# EEM 328 ELECTRONICS LABORATORY EXPERIMENT 3 DIODE APPLICATIONS PURPOSE In this lab, several applications of the diode will

be studied. These include clipping clamping and power supply. THEORY Clipper circuits Clipper circuits is one of the applications of diodes. This circuit limits an input voltage to certain minimum and maximum values. In the circuit in Figure 1, one can see that as long as V1 is less than VB1, then the diode will be reverse biased (an open circuit). In this case, the output voltage will track the input voltage. If Vi exceeds VB1 then the diode turns on and then Vo will beVB1 thus this circuit limits the output voltage to less than VB1. By rearranging the components, variations on this circuit can be achieved.

Figure 1 Power supply circuits When dealing with electronic circuits, we have to meet the basic requirement of providing electrical power for them to work. Without that power, your circuit is no more useful than a single raindrop in a hurricane.The basic purpose of a power supply is to provide a fixed voltage to the working circuit, with sufficient currenthandling capacity to maintain the operating conditions of the circuit (see Figure 4). The power source doesn't have to be fancy; the typical hand-held transistor radio uses a 9-volt battery as its power source. A flashlight uses cells that are physically much larger, but provide a lower voltage. Major electronic appliances such as television sets, VCRs, and microwave ovens have electronic circuits built in that take power from a wall socket and convert it to the form and voltages required by the other internal circuits of the appliance.Such an electronic power supply circuit

is imperative if you plan on doing long-term experimenting with electronic circuits. The alternative is to spend a considerable amount of money on replacement batteries at regular intervals. PRE-LAB a) Review clipper and clamper circuits. Explain the purpose of the circuits in Figure 2 and Figure 3. b) Design a clipper circuit which limits input signals to +1V and -1.5V. Use 1kΩ resistor to limit the current. (Remember you are using real diodes. There will be diode turn on voltages.) c) Using PSpice, simulate the circuit in Figure 4 (zener diode: Vzener=12v diode: 1N4007). • Determine the output DC voltage and current. • Determine the power dissipated by the zener diode and the load resistor. • Analyze the amount of ripple entering the zener-regulated load (Vin (ripple)) (at the first V-marker) for capacitor values of 10 µF, 100 µF, and 1000 µF. • Calculate the output ripple voltage using the equation: Vout (ripple) = [(RL// RZ)/( RS + (RL// RZ))]* Vin (ripple); where RS=1kΩ and RL = 5kΩ (capacitor value 1000 µF only). • Determine the simulated Vout (ripple) (capacitor value 1000 µF only). • Determine the simulated % voltage regulation using the equation: %VR = [(VNo Load - VFull Load) / VFull Load]*100% (capacitor value 1000 µF only) PROCEDURE 1) Diode Clipper Circuits Diode clipper circuits can be used to limit a voltage to some maximum or minimum value. This is useful for designing protection circuits.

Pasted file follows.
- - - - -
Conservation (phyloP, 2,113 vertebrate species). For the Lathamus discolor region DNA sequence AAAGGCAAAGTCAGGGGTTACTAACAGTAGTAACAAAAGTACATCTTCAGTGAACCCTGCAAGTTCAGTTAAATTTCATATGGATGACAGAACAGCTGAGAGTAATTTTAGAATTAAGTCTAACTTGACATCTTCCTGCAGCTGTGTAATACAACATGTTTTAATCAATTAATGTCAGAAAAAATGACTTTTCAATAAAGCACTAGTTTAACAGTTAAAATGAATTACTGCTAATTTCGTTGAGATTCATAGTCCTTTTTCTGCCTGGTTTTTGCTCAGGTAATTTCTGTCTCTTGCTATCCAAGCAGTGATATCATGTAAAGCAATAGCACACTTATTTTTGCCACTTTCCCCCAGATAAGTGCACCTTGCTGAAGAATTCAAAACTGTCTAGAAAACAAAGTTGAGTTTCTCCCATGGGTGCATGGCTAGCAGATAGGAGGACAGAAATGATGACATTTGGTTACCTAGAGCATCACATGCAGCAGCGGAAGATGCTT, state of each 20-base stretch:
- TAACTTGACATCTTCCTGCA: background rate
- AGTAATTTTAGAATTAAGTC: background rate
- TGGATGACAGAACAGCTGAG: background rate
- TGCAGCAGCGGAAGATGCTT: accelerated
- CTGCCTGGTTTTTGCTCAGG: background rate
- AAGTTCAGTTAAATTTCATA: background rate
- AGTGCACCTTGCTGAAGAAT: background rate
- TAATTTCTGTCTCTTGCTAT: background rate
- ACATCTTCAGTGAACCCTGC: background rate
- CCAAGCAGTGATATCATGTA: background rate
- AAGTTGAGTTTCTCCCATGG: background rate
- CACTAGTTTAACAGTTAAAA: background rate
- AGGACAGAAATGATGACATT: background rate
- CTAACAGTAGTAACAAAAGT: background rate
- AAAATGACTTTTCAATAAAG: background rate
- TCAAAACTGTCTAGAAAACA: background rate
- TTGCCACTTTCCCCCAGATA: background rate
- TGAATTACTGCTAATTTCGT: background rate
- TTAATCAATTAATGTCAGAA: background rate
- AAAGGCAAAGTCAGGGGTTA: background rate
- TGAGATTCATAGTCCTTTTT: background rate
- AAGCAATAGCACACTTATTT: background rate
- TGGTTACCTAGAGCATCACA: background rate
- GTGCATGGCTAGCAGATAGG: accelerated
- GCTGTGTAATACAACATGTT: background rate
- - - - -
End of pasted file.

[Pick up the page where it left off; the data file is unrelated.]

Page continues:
Figure 2

Figure 3 a) Connect the circuits in Figure 3 (VB=3v, VB1=5v, VB2=3v, R=1KΩ, diode: 1N4007). For the input signal (V1), use 10 Vp-p, 1 kHz sine wave and use power supply to provide the battery voltage. Measure and sketch the input and output waveforms for each circuit. b) Construct the clipper designed in the pre lab. Measure and sketch the input and output waveforms.

Figure 4 2-) Power supply circuit. a) Construct the circuit in Figure 4 (zener diode: Vzener=12v diode: 1N4007). b) Measure the output DC voltage and current. c) Determine the power dissipated by the zener diode and the load resistor. d) Measure Vin (ripple) using capacitor values (10 µF, 100 µF, and 1000 µF). Measure Vout (ripple) for capacitor value 1000 µF only. Measure the %VR.